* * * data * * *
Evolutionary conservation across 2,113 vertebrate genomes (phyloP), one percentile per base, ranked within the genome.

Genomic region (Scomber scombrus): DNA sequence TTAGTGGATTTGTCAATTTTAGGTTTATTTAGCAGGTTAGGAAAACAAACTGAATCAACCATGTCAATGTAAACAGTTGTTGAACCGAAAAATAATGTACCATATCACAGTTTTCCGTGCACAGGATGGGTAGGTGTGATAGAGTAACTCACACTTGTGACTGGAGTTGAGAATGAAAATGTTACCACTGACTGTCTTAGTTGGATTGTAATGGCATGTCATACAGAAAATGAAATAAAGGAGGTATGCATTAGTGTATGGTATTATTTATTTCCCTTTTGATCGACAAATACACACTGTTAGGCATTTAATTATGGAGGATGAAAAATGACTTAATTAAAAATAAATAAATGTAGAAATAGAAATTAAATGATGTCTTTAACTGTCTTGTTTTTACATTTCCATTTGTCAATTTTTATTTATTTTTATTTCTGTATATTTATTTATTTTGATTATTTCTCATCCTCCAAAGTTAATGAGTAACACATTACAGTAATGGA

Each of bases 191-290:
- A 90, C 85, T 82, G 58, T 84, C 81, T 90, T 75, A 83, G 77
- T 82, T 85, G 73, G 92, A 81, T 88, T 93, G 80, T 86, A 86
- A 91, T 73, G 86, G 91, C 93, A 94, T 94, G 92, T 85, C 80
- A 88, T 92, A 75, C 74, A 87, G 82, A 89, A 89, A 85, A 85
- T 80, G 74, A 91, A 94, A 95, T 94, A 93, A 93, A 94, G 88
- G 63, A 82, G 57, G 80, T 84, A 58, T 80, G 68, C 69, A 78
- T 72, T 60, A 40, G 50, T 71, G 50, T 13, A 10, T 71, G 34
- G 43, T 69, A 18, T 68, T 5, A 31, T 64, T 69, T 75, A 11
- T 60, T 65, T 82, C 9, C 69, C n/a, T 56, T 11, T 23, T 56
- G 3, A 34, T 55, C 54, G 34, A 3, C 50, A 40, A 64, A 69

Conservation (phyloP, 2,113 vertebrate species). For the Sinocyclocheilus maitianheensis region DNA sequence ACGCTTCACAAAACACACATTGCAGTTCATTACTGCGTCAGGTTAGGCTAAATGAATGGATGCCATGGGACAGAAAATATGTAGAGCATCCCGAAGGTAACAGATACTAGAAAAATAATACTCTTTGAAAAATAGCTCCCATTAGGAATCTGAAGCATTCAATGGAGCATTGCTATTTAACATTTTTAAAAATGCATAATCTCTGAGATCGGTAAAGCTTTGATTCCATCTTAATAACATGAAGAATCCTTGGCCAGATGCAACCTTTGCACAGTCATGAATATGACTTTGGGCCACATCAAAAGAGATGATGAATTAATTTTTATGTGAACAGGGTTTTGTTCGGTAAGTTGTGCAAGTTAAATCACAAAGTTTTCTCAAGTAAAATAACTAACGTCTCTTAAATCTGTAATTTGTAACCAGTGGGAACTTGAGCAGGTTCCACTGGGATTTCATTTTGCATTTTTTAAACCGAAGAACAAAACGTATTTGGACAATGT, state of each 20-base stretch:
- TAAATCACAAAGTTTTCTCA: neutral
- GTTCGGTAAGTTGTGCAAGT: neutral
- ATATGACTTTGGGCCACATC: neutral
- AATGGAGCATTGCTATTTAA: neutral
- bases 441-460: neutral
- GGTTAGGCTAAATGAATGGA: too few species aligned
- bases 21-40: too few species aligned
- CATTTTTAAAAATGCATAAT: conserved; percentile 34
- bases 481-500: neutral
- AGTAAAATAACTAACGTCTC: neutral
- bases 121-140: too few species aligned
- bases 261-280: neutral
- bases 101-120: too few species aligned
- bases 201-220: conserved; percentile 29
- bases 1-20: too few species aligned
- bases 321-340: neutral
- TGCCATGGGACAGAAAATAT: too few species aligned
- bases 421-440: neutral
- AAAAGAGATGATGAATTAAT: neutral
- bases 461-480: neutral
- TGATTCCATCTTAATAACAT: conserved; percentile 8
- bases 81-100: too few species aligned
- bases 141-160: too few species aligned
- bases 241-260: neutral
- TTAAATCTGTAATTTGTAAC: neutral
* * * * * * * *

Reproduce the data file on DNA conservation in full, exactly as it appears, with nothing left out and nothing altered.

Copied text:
Evolutionary conservation across 2,113 vertebrate genomes (phyloP), one percentile per base, ranked within the genome.

Genomic region (Scomber scombrus): DNA sequence TTAGTGGATTTGTCAATTTTAGGTTTATTTAGCAGGTTAGGAAAACAAACTGAATCAACCATGTCAATGTAAACAGTTGTTGAACCGAAAAATAATGTACCATATCACAGTTTTCCGTGCACAGGATGGGTAGGTGTGATAGAGTAACTCACACTTGTGACTGGAGTTGAGAATGAAAATGTTACCACTGACTGTCTTAGTTGGATTGTAATGGCATGTCATACAGAAAATGAAATAAAGGAGGTATGCATTAGTGTATGGTATTATTTATTTCCCTTTTGATCGACAAATACACACTGTTAGGCATTTAATTATGGAGGATGAAAAATGACTTAATTAAAAATAAATAAATGTAGAAATAGAAATTAAATGATGTCTTTAACTGTCTTGTTTTTACATTTCCATTTGTCAATTTTTATTTATTTTTATTTCTGTATATTTATTTATTTTGATTATTTCTCATCCTCCAAAGTTAATGAGTAACACATTACAGTAATGGA

Each of bases 191-290:
- A 90, C 85, T 82, G 58, T 84, C 81, T 90, T 75, A 83, G 77
- T 82, T 85, G 73, G 92, A 81, T 88, T 93, G 80, T 86, A 86
- A 91, T 73, G 86, G 91, C 93, A 94, T 94, G 92, T 85, C 80
- A 88, T 92, A 75, C 74, A 87, G 82, A 89, A 89, A 85, A 85
- T 80, G 74, A 91, A 94, A 95, T 94, A 93, A 93, A 94, G 88
- G 63, A 82, G 57, G 80, T 84, A 58, T 80, G 68, C 69, A 78
- T 72, T 60, A 40, G 50, T 71, G 50, T 13, A 10, T 71, G 34
- G 43, T 69, A 18, T 68, T 5, A 31, T 64, T 69, T 75, A 11
- T 60, T 65, T 82, C 9, C 69, C n/a, T 56, T 11, T 23, T 56
- G 3, A 34, T 55, C 54, G 34, A 3, C 50, A 40, A 64, A 69

Conservation (phyloP, 2,113 vertebrate species). For the Sinocyclocheilus maitianheensis region DNA sequence ACGCTTCACAAAACACACATTGCAGTTCATTACTGCGTCAGGTTAGGCTAAATGAATGGATGCCATGGGACAGAAAATATGTAGAGCATCCCGAAGGTAACAGATACTAGAAAAATAATACTCTTTGAAAAATAGCTCCCATTAGGAATCTGAAGCATTCAATGGAGCATTGCTATTTAACATTTTTAAAAATGCATAATCTCTGAGATCGGTAAAGCTTTGATTCCATCTTAATAACATGAAGAATCCTTGGCCAGATGCAACCTTTGCACAGTCATGAATATGACTTTGGGCCACATCAAAAGAGATGATGAATTAATTTTTATGTGAACAGGGTTTTGTTCGGTAAGTTGTGCAAGTTAAATCACAAAGTTTTCTCAAGTAAAATAACTAACGTCTCTTAAATCTGTAATTTGTAACCAGTGGGAACTTGAGCAGGTTCCACTGGGATTTCATTTTGCATTTTTTAAACCGAAGAACAAAACGTATTTGGACAATGT, state of each 20-base stretch:
- TAAATCACAAAGTTTTCTCA: neutral
- GTTCGGTAAGTTGTGCAAGT: neutral
- ATATGACTTTGGGCCACATC: neutral
- AATGGAGCATTGCTATTTAA: neutral
- bases 441-460: neutral
- GGTTAGGCTAAATGAATGGA: too few species aligned
- bases 21-40: too few species aligned
- CATTTTTAAAAATGCATAAT: conserved; percentile 34
- bases 481-500: neutral
- AGTAAAATAACTAACGTCTC: neutral
- bases 121-140: too few species aligned
- bases 261-280: neutral
- bases 101-120: too few species aligned
- bases 201-220: conserved; percentile 29
- bases 1-20: too few species aligned
- bases 321-340: neutral
- TGCCATGGGACAGAAAATAT: too few species aligned
- bases 421-440: neutral
- AAAAGAGATGATGAATTAAT: neutral
- bases 461-480: neutral
- TGATTCCATCTTAATAACAT: conserved; percentile 8
- bases 81-100: too few species aligned
- bases 141-160: too few species aligned
- bases 241-260: neutral
- TTAAATCTGTAATTTGTAAC: neutral